Average 18 year old weather nerd. Freshman at Plymouth State University, majoring in meteorology, with the goal of becoming a professional forecaster.
By: MAweatherboy1 , 1:22 AM GMT on July 18, 2012
The tropics are falling quiet tonight. Fabio is dissipating over the chilly East Pacific waters. In the West Pacific, Tropical Storm Khanun is a mid strength storm that is likely near or past its peak intensity as it begins to move into cooler waters. It will make landfall Friday in the drought stricken country of North Korea, so it will hopefully provide at least a little relief.
Figure 1: Tropical Storm Khanun. Image credit.
The Atlantic is currently quiet, as the area of disturbed weather dubbed Invest 91L earlier today was likely a mistake by the HPC. Development over the next 2 weeks is unlikely as it appears any lows that form off an East Coast trough split early next week will be non-tropical. As of the 8PM TWO from the NHC, a disturbance in the East Pacific has been given a 10% chance of development in the next 48 hours and may be declared an invest tomorrow.
A Day at Blue Hill
As I've mentioned before on the blog, I am working at the Blue Hill Meteorological Observatory in Milton, Massachusetts part time this summer. This is a summary of what we/I do there. I typically arrive around 7:30 in the morning. I am not the chief observer; The chief observer arrives earlier, closer to 7:00 AM. One tricky thing that takes some getting used to is that everything at the Observatory is done in Eastern Standard Time. We don't use daylight savings. So 7:00 is really 6:00, etc. Blue Hill is a climate center, not a forecast center. We take readings and examine data, but we don't actually forecast. We take three major readings per day. The first and most extensive occurs at 8:00 AM EDT. At 7:50, we (the chief observer, myself, and anyone else working that day) go to the top of the Observatory to take cloud cover and visibility readings. Our maximum possible visibility is 90 miles. We can see all the way to New Hampshire when that happens! Today, however, was very hazy so visibility was only about 20-25 miles, which is quite low. We have several landmarks that we use to determine how far we can see. After this, we go to the instrument enclosure just outside the Observatory building and take 4 main readings: A dry bulb (current) temperature, a wet bulb (thermometer with a wick that we wet on it) temperature, a minimum temperature from overnight, and a maximum temperature from the previous day. We then go back inside and enter all the data into our computer system. One of my main jobs is to annotate the daily wind charts; there are three of them. One has wind speed and direction on it, one has only speed on it, and one has miles of air to pass the Observatory on it. The charts I did today were for the previous day (Monday). We had 189 miles of air pass the Observatory, the average wind speed was a very low 8.3mph, the fastest mile of air was 17mph, and the peak gust was a meager 23mph. At 9:00 EDT, we take the temperature again, and replace a chart called a hydrothermagraph that shows temperature and humidity. If necessary we also replace the ombroscope chart. The ombroscope is basically just a blank chart that we color in washable marker. If it rains the marker washes off so we have a record of when it rained! Simple but brilliant. At 11 AM EDT we take another set of readings just like we do at 8 AM. At noon we replace our sun card. The sun card is just a unique paper material with time stamps on it that we place underneath a large glass ball. Sunlight beating on the glass ball reflects onto the paper and burns it, giving us a record of when it was sunny. Finally at 2PM EDT we take the final daily set of readings just like what we do at 8 and 11AM. We have multiple automated system that monitor conditions when an observer is not present. There are other projects that go on when we aren't taking readings. Sometimes there are tour groups that myself or others working there show around the Observatory. Or if there's nothing else to do we generally work on maintenance projects (we're in the process of repainting our main instruments shelter) or weather related projects mostly consisting of putting data into computers. See the pictures below for more details.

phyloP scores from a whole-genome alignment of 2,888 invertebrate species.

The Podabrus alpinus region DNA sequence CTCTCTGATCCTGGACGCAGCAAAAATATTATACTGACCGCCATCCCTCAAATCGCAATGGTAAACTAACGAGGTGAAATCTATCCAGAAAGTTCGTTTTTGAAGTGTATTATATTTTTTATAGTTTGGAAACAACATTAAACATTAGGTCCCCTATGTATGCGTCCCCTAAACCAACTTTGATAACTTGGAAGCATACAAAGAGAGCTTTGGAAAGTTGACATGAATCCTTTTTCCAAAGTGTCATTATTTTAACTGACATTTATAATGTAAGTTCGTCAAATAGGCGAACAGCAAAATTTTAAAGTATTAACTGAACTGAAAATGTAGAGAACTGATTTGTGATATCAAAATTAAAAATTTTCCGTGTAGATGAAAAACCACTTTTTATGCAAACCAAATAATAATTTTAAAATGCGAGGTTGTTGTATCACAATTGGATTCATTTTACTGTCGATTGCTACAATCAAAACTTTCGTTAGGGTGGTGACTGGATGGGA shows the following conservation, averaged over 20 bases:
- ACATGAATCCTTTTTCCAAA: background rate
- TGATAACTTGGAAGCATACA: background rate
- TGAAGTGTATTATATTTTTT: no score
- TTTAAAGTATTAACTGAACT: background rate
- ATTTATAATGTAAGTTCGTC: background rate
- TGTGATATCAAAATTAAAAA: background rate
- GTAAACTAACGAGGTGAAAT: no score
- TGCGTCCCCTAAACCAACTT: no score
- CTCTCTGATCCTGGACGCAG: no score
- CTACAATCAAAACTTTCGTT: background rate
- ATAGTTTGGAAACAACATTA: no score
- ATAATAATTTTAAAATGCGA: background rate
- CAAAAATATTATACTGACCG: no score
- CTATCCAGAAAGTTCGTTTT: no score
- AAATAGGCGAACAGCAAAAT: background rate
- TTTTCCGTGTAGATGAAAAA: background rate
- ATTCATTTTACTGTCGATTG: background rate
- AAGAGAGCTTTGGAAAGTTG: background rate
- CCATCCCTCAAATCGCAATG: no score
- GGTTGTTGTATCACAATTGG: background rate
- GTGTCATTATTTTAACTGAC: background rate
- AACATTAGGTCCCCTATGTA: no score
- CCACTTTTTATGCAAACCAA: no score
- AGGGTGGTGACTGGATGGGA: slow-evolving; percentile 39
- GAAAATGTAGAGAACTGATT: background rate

Our sunshine recorder.
The main building.
Many of our anemometers.
Our chief observer, Mr. Robert Skilling (nicest guy ever). He's worked there for over 50 years. At the top left are the mercurial barometers, including the oldest one in North America, which has been in use almost as long as the Observatory has recorded. We are in our 127th consecutive year of observing. At the far right and extending off the screen are the wind charts.
Another view from inside the observer's room.
Thank you very much for readings. Feel free to ask me questions/ give feedback. I kept it kind of concise but if you want me to give some more details I'd be happy to. You can also explore our website. Enjoy your night!
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